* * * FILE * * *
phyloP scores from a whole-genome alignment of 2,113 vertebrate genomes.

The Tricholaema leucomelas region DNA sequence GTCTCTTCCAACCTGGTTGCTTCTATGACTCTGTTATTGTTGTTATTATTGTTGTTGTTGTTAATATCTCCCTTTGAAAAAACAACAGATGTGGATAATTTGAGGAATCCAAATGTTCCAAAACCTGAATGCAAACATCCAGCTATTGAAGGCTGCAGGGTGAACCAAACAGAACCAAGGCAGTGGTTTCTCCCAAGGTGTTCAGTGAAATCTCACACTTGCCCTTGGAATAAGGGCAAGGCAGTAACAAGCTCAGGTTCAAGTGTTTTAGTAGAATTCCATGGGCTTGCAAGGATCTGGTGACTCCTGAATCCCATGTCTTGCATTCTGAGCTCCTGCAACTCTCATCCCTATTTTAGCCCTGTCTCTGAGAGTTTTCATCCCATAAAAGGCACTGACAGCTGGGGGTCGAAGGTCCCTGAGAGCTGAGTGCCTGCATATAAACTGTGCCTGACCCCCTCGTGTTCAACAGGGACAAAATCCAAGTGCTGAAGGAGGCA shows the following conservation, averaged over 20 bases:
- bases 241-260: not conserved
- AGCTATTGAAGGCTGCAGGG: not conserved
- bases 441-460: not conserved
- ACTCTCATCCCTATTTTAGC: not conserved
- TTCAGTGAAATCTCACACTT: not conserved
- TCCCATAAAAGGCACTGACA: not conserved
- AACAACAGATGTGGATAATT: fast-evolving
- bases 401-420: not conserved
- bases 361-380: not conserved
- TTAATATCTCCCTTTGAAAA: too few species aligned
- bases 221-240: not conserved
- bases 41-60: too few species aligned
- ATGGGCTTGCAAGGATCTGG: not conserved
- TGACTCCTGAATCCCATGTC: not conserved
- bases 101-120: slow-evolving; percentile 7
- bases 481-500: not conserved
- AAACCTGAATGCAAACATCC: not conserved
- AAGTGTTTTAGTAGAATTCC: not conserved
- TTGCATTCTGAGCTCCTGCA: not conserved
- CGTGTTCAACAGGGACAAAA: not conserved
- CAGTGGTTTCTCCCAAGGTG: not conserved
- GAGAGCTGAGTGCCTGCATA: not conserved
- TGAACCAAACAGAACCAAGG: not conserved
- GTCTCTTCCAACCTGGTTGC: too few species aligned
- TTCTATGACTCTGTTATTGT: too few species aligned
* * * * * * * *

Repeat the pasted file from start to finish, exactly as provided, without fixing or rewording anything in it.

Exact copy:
phyloP scores from a whole-genome alignment of 2,113 vertebrate genomes.

The Tricholaema leucomelas region DNA sequence GTCTCTTCCAACCTGGTTGCTTCTATGACTCTGTTATTGTTGTTATTATTGTTGTTGTTGTTAATATCTCCCTTTGAAAAAACAACAGATGTGGATAATTTGAGGAATCCAAATGTTCCAAAACCTGAATGCAAACATCCAGCTATTGAAGGCTGCAGGGTGAACCAAACAGAACCAAGGCAGTGGTTTCTCCCAAGGTGTTCAGTGAAATCTCACACTTGCCCTTGGAATAAGGGCAAGGCAGTAACAAGCTCAGGTTCAAGTGTTTTAGTAGAATTCCATGGGCTTGCAAGGATCTGGTGACTCCTGAATCCCATGTCTTGCATTCTGAGCTCCTGCAACTCTCATCCCTATTTTAGCCCTGTCTCTGAGAGTTTTCATCCCATAAAAGGCACTGACAGCTGGGGGTCGAAGGTCCCTGAGAGCTGAGTGCCTGCATATAAACTGTGCCTGACCCCCTCGTGTTCAACAGGGACAAAATCCAAGTGCTGAAGGAGGCA shows the following conservation, averaged over 20 bases:
- bases 241-260: not conserved
- AGCTATTGAAGGCTGCAGGG: not conserved
- bases 441-460: not conserved
- ACTCTCATCCCTATTTTAGC: not conserved
- TTCAGTGAAATCTCACACTT: not conserved
- TCCCATAAAAGGCACTGACA: not conserved
- AACAACAGATGTGGATAATT: fast-evolving
- bases 401-420: not conserved
- bases 361-380: not conserved
- TTAATATCTCCCTTTGAAAA: too few species aligned
- bases 221-240: not conserved
- bases 41-60: too few species aligned
- ATGGGCTTGCAAGGATCTGG: not conserved
- TGACTCCTGAATCCCATGTC: not conserved
- bases 101-120: slow-evolving; percentile 7
- bases 481-500: not conserved
- AAACCTGAATGCAAACATCC: not conserved
- AAGTGTTTTAGTAGAATTCC: not conserved
- TTGCATTCTGAGCTCCTGCA: not conserved
- CGTGTTCAACAGGGACAAAA: not conserved
- CAGTGGTTTCTCCCAAGGTG: not conserved
- GAGAGCTGAGTGCCTGCATA: not conserved
- TGAACCAAACAGAACCAAGG: not conserved
- GTCTCTTCCAACCTGGTTGC: too few species aligned
- TTCTATGACTCTGTTATTGT: too few species aligned